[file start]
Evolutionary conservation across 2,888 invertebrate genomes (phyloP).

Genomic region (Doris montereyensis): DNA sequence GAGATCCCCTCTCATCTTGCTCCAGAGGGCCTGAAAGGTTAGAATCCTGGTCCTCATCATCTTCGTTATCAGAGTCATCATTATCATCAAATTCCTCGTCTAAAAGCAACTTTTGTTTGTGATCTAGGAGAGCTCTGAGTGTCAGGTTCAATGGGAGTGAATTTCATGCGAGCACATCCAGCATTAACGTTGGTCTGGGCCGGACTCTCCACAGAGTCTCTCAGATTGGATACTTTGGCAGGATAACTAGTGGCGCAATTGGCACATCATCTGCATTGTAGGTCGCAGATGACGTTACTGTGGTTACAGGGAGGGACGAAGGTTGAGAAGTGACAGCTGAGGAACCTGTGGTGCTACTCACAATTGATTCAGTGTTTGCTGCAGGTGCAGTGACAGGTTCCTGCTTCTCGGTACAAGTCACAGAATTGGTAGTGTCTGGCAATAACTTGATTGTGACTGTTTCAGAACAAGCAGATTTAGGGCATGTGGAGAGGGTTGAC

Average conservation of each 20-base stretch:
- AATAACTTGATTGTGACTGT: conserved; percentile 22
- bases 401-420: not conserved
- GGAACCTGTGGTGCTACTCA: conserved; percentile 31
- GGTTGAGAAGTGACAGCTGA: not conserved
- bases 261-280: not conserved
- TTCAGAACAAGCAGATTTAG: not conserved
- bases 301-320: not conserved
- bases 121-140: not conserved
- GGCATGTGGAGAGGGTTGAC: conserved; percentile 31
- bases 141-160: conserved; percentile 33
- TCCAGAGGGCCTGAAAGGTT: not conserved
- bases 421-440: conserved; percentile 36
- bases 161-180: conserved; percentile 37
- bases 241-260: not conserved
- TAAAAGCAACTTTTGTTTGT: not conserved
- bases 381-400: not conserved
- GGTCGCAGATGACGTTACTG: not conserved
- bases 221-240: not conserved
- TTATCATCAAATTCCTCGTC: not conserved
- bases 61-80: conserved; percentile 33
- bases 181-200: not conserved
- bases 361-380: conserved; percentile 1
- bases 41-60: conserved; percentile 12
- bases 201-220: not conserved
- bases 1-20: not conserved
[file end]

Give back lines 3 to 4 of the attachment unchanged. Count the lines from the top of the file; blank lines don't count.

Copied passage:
Average conservation of each 20-base stretch:
- AATAACTTGATTGTGACTGT: conserved; percentile 22